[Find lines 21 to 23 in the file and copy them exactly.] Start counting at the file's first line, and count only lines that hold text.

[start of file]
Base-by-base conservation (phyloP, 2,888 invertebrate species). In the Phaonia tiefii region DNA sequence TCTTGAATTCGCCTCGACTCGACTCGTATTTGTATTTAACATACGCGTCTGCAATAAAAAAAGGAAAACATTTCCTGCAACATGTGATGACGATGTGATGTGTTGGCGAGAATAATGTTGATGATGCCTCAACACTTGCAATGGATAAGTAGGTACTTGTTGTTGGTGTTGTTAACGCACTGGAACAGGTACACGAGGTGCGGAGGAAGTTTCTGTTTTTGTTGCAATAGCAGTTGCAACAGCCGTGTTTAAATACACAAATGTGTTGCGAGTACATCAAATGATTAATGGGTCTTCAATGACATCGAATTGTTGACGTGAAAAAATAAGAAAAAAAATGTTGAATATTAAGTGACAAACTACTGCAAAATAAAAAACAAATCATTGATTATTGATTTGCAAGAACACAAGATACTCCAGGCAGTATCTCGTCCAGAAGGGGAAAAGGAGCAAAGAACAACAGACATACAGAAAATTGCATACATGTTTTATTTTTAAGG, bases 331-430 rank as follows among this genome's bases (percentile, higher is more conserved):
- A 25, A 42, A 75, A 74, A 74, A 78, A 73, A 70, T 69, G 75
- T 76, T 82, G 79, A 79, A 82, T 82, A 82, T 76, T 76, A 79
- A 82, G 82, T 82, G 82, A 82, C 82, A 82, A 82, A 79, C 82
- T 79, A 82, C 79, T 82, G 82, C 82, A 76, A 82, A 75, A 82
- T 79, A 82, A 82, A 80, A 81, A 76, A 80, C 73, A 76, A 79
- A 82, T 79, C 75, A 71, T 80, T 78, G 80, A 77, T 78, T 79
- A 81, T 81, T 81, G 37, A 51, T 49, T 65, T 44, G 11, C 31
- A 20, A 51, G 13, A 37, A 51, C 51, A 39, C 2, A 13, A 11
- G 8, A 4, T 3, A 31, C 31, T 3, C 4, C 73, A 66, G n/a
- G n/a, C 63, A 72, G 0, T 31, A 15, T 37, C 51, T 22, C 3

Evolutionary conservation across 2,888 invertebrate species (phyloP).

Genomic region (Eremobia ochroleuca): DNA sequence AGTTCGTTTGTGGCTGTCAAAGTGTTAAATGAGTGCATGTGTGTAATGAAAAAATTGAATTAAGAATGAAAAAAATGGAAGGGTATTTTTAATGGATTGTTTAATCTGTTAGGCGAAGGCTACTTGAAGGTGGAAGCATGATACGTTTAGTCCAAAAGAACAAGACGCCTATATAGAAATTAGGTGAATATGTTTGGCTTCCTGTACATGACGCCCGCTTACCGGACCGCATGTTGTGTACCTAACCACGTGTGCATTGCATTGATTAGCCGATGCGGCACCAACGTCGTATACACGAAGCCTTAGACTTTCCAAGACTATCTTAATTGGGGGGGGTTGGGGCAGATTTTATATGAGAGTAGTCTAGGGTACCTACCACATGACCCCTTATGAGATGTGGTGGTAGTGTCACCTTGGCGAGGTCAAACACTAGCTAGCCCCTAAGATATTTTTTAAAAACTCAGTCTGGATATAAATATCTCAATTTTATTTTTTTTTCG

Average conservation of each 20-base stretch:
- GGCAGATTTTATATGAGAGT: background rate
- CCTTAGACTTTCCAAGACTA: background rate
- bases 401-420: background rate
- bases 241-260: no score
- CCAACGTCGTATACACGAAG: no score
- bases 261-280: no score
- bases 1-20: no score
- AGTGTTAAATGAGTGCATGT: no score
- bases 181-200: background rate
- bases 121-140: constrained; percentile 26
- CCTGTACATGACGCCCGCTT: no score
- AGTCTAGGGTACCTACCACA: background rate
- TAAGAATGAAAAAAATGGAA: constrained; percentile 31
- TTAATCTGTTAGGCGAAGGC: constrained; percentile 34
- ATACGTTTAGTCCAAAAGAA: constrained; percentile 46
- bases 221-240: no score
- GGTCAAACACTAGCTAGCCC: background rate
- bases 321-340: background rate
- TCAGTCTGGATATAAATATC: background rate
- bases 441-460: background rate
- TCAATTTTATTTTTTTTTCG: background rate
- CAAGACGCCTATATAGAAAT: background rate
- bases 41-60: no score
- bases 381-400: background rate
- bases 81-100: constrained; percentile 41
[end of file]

- bases 1-20: no score
- AGTGTTAAATGAGTGCATGT: no score
- bases 181-200: background rate